0

No, Mark is right, if you place a market order there will always be someone to buy or sell at the market price. Only if you place a limit order on the price can it not sell or be bought. Just research on your computer and you will find your answer. You must be specify about open order or limit order when asking.

0

Well Company is a small assets company for example it has 450,000,000 shares outstanding and is currently traded at .002. Almost never has a bid price.

Compare it to PI a relative company with 350 million marker cap brokers will buy your shares.

This is why blue chip stock is so much better than small company because it is much more safer. You can in theory make millions with start up / small companies.

You would you rather make stable medium risk investment than extremely high risk with high reward investment

I only invest in medium risk mutual funds and with recent rallies I made 182,973 already in half year period.

1
  • 1
    Welcome andrew. This point of view is good, however it does not really answer the question asked. Please edit it to make it more relevant to the question. – Dheer Nov 22 '16 at 6:24
-1

Many people assume that if the price of something is $10 and they have 1,000 of that thing, they should expect to be able to sell them for something around $10,000. Such an assumption may hold much of the time, but it doesn't always. Worse, the cases where it fails to hold are often those where it would be relied upon most heavily. Such an assumption should thus be considered dangerous.

In a liquid market, the quantity of a something that people would be willing to buy at something close to the market price will be large relative to the quantity that people would seek to sell in the short term. If at some moment in time one person in the market was willing to immediately buy 500 shares at $9.98 and another was willing to immediately buy 750 at $9.97, someone seeking to sell 1,000 shares could immediately receive $997.50 for them (selling 500 to the first person and 500 to the second, who would then be ready to buy 250 more from the first person who was willing to sell for $9.97). Such behavior would be in line with what many people's assumptions.

In an illiquid market, however, the quantity of something that people would be willing to buy near market price could be surprisingly low. This is more often a problem in the marketplace of things like collectibles than of stocks, but the same thing can happen in the stock market. If there's one potential buyer for a stock who thinks it's overpriced but has potential and would be worth $9.50, but that person only has $950 to spend, and nobody else thinks the stock would be worth more than $0.02/share, then until people sold a total of 100 shares the price would be $9.50, but after that the price would drop instantly to $0.02. There would be no "cushioning" of the fall. If the person with 1,000 shares was first in line, he'd get to sell 100 shares for $950 to the aforementioned seller, but would be unable to get more than $18 for the remaining 900.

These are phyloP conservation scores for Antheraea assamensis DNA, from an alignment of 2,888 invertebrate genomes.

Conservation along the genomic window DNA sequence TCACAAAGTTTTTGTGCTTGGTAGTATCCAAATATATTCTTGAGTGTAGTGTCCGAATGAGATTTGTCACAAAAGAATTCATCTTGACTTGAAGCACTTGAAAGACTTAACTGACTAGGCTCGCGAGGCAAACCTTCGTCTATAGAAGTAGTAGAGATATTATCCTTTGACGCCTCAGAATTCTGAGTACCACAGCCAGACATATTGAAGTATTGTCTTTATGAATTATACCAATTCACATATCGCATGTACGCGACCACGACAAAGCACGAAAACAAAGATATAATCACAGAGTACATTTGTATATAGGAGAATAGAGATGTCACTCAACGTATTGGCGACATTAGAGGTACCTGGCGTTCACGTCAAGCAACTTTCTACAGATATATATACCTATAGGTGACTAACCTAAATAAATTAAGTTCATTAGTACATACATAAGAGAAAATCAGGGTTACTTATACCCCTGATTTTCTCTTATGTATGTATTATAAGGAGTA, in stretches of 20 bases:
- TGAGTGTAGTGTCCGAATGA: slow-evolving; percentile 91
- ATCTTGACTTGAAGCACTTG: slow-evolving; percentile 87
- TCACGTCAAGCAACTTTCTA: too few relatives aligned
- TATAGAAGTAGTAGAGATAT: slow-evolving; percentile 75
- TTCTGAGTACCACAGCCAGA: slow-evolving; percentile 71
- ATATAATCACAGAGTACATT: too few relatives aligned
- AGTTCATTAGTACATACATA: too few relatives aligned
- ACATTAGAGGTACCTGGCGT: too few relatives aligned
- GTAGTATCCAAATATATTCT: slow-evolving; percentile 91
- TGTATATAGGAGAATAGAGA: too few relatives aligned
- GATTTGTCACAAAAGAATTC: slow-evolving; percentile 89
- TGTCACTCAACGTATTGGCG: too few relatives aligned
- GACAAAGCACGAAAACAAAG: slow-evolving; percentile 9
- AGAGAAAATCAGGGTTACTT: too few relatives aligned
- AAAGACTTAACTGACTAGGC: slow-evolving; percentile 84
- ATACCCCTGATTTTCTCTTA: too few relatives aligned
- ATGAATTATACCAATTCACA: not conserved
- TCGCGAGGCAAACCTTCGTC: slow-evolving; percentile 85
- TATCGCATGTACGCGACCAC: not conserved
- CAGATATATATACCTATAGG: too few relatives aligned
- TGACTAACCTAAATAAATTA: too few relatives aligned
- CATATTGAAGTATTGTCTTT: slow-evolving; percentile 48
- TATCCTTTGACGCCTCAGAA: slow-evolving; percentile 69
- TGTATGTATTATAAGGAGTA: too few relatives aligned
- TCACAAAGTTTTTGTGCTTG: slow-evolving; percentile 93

A major danger with markets is that markets which are perceived as liquid attract people to the buying side, while those which are seen as illiquid repel people. The danger in the latter is obvious (having people flee a seemingly-illiquid market will reduce its liquidity further) but the former is just as bad. Having people flock to a market because of its perceived liquidity will increase its liquidity, but can also create a "false price floor", causing demand to appear much stronger than it actually is. Unless real demand increases to match the false price floor, the people who buy at the higher price will never be able to recoup their investment.

Not the answer you're looking for? Browse other questions tagged or ask your own question.